- A formal apology from the Mayor and City Council for the torture committed by Burge and his men;
- A history curriculum on the Burge torture cases to be taught to all Chicago Public School students in the 8th and 10th grade;
- A permanent public memorial acknowledging the torture committed by Burge and his men;
- Provision of counseling services to police torture survivors and family members at a facility on the South Side of Chicago;
- Free tuition at Chicago’s City Colleges for Burge torture survivors, their family members, including their grandchildren;
- Job placement for Burge torture survivors in programs for formerly incarcerated people;
- Priority access to City of Chicago’s re-entry support services, including: job training and placement, counseling, food, & transportation assistance, senior care, health care, and small business support services;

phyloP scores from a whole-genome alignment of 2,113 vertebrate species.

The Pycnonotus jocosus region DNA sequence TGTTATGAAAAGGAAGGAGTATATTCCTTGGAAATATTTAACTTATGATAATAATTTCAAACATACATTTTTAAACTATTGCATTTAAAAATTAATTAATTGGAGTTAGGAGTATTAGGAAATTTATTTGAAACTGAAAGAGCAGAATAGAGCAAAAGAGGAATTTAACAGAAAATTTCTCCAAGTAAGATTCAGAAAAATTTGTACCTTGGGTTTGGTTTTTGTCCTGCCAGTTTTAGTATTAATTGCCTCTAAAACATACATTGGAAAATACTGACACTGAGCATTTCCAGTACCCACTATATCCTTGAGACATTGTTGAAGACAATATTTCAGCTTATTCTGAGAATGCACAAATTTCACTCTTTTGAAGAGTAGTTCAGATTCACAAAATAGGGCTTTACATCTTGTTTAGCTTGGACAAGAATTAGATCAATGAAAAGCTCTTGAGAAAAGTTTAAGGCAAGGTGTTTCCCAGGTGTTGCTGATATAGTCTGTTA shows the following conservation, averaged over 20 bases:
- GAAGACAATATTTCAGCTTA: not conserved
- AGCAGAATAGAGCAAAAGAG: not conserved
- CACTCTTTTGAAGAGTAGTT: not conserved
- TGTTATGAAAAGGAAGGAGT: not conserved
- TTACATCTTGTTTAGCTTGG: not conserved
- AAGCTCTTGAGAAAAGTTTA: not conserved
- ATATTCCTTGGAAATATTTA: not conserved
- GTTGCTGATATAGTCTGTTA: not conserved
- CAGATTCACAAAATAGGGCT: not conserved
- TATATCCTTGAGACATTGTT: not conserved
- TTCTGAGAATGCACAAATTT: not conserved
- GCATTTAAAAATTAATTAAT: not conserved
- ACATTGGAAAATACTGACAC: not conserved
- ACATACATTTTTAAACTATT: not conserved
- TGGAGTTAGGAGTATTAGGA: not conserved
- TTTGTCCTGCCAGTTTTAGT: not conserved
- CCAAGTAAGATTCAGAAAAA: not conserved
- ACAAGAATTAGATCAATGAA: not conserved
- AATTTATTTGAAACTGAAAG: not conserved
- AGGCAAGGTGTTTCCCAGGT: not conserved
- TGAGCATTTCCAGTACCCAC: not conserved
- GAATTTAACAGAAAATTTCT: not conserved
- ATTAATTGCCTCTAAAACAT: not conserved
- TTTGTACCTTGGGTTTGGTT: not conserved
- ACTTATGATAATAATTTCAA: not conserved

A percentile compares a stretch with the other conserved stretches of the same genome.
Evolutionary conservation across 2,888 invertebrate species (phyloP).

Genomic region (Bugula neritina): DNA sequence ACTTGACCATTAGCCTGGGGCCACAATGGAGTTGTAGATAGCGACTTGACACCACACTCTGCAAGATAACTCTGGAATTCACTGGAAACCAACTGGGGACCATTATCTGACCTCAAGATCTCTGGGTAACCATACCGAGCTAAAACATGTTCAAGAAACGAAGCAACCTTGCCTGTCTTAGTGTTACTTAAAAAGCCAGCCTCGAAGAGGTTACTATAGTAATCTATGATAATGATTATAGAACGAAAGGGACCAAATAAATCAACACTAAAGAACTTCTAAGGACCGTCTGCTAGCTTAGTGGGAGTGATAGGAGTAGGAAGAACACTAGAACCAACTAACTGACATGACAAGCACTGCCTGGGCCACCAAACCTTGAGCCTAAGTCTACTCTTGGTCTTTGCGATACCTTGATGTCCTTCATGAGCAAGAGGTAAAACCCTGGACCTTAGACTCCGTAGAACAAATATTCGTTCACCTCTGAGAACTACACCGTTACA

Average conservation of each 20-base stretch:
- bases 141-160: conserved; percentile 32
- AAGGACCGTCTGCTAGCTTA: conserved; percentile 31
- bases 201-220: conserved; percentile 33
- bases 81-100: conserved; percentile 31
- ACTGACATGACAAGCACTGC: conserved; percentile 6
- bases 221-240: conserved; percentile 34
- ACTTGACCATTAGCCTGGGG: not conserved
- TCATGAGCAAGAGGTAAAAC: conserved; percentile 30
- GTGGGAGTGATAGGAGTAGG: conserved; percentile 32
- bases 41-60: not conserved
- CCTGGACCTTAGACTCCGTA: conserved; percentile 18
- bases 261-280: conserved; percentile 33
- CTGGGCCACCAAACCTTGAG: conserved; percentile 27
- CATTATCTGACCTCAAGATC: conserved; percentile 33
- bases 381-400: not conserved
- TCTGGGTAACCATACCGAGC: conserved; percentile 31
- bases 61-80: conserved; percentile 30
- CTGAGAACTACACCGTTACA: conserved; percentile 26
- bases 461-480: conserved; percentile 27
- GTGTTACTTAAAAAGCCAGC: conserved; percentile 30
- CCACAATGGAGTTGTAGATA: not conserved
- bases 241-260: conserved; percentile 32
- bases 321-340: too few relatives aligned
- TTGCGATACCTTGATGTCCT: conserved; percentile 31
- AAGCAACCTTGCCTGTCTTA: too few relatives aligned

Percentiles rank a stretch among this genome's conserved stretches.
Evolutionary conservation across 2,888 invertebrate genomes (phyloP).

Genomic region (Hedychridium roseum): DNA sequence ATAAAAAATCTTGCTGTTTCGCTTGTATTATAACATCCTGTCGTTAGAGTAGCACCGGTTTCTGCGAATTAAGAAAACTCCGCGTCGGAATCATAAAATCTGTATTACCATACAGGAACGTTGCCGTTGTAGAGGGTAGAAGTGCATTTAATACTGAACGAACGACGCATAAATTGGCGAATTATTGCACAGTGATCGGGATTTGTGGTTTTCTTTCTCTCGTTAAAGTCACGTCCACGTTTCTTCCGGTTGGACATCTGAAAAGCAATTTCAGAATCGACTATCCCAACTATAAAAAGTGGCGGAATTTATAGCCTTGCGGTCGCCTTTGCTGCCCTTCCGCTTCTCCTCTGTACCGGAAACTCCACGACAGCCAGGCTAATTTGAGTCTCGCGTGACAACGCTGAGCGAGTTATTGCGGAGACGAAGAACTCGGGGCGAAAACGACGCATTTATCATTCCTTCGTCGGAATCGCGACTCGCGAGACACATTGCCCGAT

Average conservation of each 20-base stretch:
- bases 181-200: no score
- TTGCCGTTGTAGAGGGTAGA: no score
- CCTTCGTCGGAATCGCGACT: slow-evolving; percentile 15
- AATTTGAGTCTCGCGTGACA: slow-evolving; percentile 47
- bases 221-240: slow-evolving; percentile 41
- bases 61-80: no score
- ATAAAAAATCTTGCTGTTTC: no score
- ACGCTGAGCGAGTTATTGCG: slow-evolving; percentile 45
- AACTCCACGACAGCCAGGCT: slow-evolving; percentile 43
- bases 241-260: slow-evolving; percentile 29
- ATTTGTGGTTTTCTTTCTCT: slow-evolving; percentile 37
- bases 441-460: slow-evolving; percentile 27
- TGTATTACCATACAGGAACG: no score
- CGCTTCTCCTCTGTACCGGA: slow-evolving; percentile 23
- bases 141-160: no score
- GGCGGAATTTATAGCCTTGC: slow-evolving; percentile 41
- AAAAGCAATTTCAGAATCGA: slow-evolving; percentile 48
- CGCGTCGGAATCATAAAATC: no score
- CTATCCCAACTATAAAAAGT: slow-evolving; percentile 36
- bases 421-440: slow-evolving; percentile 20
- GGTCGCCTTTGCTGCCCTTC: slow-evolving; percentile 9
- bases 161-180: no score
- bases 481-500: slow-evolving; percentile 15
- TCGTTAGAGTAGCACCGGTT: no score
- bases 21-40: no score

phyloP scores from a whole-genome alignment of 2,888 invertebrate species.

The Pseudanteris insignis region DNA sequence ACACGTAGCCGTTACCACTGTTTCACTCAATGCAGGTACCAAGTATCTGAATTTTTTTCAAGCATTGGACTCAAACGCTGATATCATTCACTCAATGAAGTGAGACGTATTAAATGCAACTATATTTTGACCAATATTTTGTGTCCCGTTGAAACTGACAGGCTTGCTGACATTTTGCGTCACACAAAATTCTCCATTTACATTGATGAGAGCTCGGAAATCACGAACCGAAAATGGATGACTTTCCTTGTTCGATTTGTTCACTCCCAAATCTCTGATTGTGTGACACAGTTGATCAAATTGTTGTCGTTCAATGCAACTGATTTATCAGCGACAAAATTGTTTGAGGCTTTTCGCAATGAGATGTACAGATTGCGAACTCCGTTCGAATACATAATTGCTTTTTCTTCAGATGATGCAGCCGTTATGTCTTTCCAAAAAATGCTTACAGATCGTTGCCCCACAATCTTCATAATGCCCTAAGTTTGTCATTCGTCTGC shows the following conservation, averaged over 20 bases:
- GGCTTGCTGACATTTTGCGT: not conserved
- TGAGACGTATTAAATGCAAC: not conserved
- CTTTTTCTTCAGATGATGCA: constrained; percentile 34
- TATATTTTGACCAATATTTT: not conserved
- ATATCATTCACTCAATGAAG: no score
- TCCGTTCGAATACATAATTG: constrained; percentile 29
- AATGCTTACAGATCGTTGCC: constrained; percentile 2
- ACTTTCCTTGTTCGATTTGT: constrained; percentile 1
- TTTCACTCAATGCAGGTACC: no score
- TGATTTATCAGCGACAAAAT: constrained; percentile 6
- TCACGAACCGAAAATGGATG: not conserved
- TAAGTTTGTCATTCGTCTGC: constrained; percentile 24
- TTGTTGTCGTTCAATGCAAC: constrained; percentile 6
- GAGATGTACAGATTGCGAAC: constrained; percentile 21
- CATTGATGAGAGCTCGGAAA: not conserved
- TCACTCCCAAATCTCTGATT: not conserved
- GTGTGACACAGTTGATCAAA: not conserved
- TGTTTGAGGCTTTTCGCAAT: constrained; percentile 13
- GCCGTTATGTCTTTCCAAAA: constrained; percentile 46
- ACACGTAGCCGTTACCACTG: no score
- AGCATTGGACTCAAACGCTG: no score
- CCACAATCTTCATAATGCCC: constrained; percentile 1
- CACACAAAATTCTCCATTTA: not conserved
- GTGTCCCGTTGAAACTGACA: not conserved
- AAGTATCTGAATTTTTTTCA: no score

- The creation of a Reparations fund of $5.5 million to provide up to $100,000 to the eligible Burge torture survivors who are still with us today. 57 men were given these funds.
The passage of this legislation marks the first time in U.S. history that a city has passed legislation providing reparations, including financial compensation, for police violence.